It was, George Osborne said, “a badly designed system that has distorted our housing market for decades”. But stamp duty, reformed overnight, has also fast become one of the Chancellor’s golden geese.
By scrapping the “slab” system – where a single tax rate is paid on the entire purchase price of a house, in favour of a “slice” system – where successive bands of the purchase price are taxed at increasing rates – Osborne is betting that he hasn’t killed it.
In fact, he has made the homebuyers’ tax look a lot more like income tax, an idea borrowed from a fiscally-liberated Scotland, whose land and buildings transactions tax (LBTT) will be introduced in April.
Even though it shows signs of cooling at the top end, the housing market has been lucrative for successive chancellors. By raiding the wealthiest two per cent of homebuyers, this move is calculated to be less hassle than a root-and-branch review of the 23-year old council tax bands, less invasive than a recurring mansion tax and evidence that “we are all in this together”.
It also throws down the gauntlet to Ed Balls. If Labour wins next May, would the new Chancellor levy an annual tax on homes worth more than £2m in addition to higher stamp duty costs?
The key number for homeowners in London and the south-east of England is £937,500, the value above which stamp duty bills rise.
The marginal rate of 12 per cent over the threshold of £1.5m means someone buying a £5m house will face a stamp duty bill of £514,000 instead of £350,000.
Osborne’s focus is lower down the property ladder, though, where an average-priced £275,000 home would cost £4,500 less in tax. His hope is that less duty will allow first-time buyers to put more money towards a deposit, making it easier to reach mortgage lenders’ loan-to-value criteria. In practice, it could drive up prices.
Craig Leslie, a partner and head of stamp taxes at accounting firm EY, said the change would have a “significant smoothing effect on existing price distortions in the housing market around the existing thresholds” that mean few transactions currently take place just below the £250,000 and £500,000 levels.
John Cridland, director-general of the CBI, predicted that the move could help address Britain’s housing shortage if it spurred more small housebuilding firms back into action.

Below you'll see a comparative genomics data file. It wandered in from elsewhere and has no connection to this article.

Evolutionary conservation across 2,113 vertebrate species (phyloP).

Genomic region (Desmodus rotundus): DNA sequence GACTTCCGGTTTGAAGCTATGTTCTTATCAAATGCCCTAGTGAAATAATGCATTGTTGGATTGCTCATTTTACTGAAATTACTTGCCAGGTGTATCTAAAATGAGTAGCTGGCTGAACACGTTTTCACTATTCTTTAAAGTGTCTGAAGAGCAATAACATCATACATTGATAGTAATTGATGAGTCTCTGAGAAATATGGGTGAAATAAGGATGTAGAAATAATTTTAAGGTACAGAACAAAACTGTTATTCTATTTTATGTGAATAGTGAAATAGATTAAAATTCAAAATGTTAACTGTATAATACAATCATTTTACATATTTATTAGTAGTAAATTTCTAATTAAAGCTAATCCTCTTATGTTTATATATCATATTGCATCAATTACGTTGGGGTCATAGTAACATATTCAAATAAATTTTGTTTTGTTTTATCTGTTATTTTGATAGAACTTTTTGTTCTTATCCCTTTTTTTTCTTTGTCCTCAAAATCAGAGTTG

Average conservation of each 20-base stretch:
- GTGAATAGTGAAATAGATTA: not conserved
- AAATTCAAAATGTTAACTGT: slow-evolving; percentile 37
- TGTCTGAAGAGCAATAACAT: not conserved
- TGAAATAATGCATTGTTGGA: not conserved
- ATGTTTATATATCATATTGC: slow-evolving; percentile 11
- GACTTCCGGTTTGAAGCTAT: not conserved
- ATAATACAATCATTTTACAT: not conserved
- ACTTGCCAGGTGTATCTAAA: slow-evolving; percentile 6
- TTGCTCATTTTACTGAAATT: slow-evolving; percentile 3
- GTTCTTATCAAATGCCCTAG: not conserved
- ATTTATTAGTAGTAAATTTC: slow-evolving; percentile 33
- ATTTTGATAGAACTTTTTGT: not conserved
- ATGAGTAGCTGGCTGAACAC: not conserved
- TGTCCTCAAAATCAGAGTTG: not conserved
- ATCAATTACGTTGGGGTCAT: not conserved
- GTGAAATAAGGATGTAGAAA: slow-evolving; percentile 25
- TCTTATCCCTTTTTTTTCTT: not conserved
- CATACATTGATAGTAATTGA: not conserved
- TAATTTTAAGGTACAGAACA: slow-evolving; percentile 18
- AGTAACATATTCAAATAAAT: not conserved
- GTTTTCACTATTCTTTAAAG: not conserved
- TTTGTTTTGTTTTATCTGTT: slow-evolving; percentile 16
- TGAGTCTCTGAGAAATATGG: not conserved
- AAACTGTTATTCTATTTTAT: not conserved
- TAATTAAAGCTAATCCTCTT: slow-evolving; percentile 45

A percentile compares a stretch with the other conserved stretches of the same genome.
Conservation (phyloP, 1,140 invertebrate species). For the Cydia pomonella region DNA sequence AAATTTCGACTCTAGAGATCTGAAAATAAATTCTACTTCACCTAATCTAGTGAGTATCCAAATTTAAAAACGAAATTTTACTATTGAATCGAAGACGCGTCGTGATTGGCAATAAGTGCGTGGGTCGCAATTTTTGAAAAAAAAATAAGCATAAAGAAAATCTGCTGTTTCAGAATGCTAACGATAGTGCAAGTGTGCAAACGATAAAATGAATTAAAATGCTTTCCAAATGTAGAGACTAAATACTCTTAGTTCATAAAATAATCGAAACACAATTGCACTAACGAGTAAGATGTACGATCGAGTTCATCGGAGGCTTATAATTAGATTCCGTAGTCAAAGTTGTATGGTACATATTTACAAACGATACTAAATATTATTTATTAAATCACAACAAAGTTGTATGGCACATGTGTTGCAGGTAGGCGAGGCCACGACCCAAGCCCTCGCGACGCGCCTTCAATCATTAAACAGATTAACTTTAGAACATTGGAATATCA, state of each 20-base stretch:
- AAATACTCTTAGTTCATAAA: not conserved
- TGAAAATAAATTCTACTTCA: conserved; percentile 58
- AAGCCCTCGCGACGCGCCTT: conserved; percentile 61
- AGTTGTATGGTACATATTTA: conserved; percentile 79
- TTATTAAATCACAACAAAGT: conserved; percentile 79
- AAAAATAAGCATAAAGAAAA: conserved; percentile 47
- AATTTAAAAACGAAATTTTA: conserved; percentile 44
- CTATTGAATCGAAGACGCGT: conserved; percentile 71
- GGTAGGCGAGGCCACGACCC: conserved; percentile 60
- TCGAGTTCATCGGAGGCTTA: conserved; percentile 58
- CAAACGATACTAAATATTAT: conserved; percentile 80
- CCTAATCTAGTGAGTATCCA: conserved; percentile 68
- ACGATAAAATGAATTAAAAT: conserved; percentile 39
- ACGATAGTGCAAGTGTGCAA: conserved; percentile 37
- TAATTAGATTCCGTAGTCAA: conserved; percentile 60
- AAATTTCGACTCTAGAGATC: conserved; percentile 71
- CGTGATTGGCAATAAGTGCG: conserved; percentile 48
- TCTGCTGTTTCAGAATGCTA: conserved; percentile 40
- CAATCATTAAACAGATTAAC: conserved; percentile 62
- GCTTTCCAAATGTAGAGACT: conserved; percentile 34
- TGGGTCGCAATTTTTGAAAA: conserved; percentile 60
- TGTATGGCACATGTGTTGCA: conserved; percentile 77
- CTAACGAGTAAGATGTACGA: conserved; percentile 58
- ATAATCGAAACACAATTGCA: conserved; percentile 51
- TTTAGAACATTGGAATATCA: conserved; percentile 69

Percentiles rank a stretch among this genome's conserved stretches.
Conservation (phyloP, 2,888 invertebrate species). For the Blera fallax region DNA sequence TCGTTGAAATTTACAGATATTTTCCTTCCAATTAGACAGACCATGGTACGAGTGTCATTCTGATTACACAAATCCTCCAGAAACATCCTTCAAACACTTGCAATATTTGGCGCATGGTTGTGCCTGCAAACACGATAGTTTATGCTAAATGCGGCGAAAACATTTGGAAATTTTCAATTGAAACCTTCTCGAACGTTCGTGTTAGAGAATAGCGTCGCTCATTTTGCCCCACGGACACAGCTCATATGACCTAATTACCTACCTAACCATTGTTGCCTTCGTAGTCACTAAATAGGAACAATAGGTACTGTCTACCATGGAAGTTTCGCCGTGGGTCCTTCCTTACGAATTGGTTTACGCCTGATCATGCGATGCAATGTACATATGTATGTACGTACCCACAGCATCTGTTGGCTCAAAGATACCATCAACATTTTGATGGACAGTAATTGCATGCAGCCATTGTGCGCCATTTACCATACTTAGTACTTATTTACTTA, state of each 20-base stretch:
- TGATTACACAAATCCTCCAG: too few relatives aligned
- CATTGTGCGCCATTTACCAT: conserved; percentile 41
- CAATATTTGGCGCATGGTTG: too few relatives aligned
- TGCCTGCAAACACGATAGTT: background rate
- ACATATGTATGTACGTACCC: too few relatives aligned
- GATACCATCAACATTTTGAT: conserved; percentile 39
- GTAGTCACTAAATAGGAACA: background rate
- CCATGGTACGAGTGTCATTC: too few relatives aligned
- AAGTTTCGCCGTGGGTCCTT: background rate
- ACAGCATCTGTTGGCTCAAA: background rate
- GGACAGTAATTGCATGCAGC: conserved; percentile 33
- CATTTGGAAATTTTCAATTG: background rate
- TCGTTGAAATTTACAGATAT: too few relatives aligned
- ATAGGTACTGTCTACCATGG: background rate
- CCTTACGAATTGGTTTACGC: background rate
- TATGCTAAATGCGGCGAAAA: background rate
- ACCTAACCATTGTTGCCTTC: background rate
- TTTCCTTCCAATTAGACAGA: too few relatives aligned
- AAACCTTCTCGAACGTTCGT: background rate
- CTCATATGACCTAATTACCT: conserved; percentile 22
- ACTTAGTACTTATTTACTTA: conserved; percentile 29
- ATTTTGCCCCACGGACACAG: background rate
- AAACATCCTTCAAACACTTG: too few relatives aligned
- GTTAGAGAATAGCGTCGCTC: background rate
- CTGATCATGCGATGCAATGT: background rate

However, Trevor Abrahmsohn, who runs north London estate agency Glentree, said the changes would hit hard those people looking to buy properties north of £2m, a market that has already been softened by the mansion tax threat.
Osborne is taking a risk. Successive chancellors worked out that the best thing to do with property taxes was as little as possible. Because the one per cent stamp duty threshold was last increased in 2006, more and more homebuyers were dragged into paying as prices rose, only going into reverse during the housing crisis. If the £125,000 threshold had kept track with rising house prices, it would have gone up to £145,000 and the three per cent rate would cut in at £295,000, instead of £250,000. Stamp duty land tax (SDLT), which is derived about two-thirds from residential sales, raised £6.9bn in 2013 and £9.4bn in the last financial year. Illustrating its significance, this year it is forecast to overtake tobacco duty by bringing in £11.5bn, rising to £19.5bn in five years’ time.
The reforms threaten to crimp earnings but not reduce them significantly. The Office for Budget Responsibility predicts that stamp duty will be even more important to the Treasury in five years’ time, increasing from 0.6 per cent of GDP this year to 0.9 per cent.
“This is driven by an increase in the effective tax rate, as price growth pushes more into higher bands and a rise in residential property transactions to a level consistent with its historical average by the end of the forecast,” the OBR said.
Osborne’s new tax rates will cost him £3.7bn over the next five years – echoing the pledge that 98 per cent of house buyers will be better off. At the same time, the OBR has trimmed its forecast for this year’s stamp duty receipts by £1.2bn, largely reflecting the slowing volume of housing transactions. However, over the five-year period, it has revised up its forecast for the tax take directly attributable to rising house prices. That extra £3.5bn almost offsets the cost of the Chancellor’s shake-up.
These numbers assume the housing market remains healthy, particularly at the top end. The Chancellor is also betting that where house buyers see stamp duty falling – which is most of the market – they will be encouraged to move house more often.
It is not the first time he has tinkered. In March 2012, he announced that properties sold for more than £2m would be subject to a new seven per cent rate. At the same time he said that duty on residential properties over £2m and bought through a company would increase to 15 per cent.
Two years later, those properties bought through a so-called “corporate envelope” and worth £500,000 or more were slapped with the same 15 per cent levy.